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About the article
Published Online: 2015-04-17
Published in Print: 2015-06-01
Author contributions: All the authors have accepted responsibility for the entire content of this submitted manuscript and approved submission. The opinions and assertions contained herein are the private views of the authors and are not to be construed as official or as reflecting the views of the Medical Department of the US Air Force or the US Air Force at large.
Research funding: None declared.
Employment or leadership: None declared.
Honorarium: None declared.
Competing interests: The funding organization(s) played no role in the study design; in the collection, analysis, and interpretation of data; in the writing of the report; or in the decision to submit the report for publication.The entire curriculm evaluated in this report is available for free with attribution at http://www.improvediagnosis.org/?ClinicalEducation under Cognitive Errors Curricula, Cognitive Debiasing Workshop for Medical Residents.Please contact the author with any opportunity to collaborate on future studies: .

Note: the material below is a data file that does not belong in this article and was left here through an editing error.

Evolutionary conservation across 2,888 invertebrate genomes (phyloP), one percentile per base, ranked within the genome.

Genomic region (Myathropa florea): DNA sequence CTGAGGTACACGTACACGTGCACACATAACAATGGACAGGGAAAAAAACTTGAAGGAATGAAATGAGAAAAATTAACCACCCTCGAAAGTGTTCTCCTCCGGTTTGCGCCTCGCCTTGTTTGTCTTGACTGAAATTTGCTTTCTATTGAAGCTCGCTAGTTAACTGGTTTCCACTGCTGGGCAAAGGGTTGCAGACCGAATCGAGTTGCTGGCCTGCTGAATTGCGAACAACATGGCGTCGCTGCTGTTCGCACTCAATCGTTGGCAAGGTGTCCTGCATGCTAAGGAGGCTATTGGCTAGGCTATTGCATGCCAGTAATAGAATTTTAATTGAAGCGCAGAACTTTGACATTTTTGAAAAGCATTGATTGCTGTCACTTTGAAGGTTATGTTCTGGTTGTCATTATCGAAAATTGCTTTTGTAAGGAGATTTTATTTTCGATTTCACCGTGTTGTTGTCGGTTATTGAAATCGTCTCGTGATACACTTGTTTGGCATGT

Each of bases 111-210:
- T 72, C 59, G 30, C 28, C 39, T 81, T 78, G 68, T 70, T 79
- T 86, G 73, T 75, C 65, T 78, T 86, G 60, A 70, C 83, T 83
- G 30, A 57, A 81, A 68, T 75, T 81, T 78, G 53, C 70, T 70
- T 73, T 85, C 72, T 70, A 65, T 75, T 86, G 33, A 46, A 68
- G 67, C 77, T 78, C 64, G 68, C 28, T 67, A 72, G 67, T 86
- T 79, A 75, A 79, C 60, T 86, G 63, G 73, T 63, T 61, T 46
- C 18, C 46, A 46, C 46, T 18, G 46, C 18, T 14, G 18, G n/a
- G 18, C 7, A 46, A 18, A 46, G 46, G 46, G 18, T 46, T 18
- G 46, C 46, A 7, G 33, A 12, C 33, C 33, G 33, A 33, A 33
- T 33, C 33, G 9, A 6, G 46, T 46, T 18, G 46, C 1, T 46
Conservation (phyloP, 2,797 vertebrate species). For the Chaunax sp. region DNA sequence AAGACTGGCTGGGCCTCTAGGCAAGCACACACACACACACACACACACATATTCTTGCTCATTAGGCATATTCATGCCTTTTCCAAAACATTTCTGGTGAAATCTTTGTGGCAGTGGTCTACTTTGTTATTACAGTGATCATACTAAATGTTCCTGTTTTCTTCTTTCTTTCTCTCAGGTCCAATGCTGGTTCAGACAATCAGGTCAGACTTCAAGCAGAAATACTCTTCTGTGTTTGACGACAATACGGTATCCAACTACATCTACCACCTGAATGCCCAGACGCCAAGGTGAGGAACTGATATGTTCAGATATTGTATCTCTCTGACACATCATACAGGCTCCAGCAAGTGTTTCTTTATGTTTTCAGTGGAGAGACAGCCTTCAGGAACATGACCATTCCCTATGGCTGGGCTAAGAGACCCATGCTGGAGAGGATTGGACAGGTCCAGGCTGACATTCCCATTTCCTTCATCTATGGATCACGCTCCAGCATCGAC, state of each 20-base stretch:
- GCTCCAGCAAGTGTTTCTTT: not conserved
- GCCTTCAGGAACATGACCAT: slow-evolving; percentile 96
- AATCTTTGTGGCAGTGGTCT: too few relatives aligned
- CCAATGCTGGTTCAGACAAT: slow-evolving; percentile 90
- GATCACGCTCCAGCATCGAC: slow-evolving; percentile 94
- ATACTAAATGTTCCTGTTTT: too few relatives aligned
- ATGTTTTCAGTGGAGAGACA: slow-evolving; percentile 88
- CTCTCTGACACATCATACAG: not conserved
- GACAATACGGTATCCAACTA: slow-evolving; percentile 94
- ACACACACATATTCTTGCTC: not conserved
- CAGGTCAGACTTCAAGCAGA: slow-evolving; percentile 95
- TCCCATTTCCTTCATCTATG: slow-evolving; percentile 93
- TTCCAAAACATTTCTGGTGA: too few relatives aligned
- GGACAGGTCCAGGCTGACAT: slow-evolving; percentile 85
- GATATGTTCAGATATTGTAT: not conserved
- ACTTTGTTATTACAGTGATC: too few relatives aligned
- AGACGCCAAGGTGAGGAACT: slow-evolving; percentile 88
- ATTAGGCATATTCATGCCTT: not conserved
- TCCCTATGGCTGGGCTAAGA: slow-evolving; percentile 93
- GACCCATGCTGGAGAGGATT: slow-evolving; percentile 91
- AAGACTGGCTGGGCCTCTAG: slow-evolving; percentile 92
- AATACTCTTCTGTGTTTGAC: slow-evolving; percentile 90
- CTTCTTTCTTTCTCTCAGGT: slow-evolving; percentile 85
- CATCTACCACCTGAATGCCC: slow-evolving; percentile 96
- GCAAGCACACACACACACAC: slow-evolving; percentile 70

Citation Information: Diagnosis, Volume 2, Issue 2, Pages 117–121, ISSN (Online) 2194-802X, ISSN (Print) 2194-8011, DOI: https://doi.org/10.1515/dx-2015-0007.
©2015, Brent W. Smith et al., published by De Gruyter. This work is licensed under the Creative Commons Attribution-NonCommercial-NoDerivatives 3.0 License. BY-NC-ND 3.0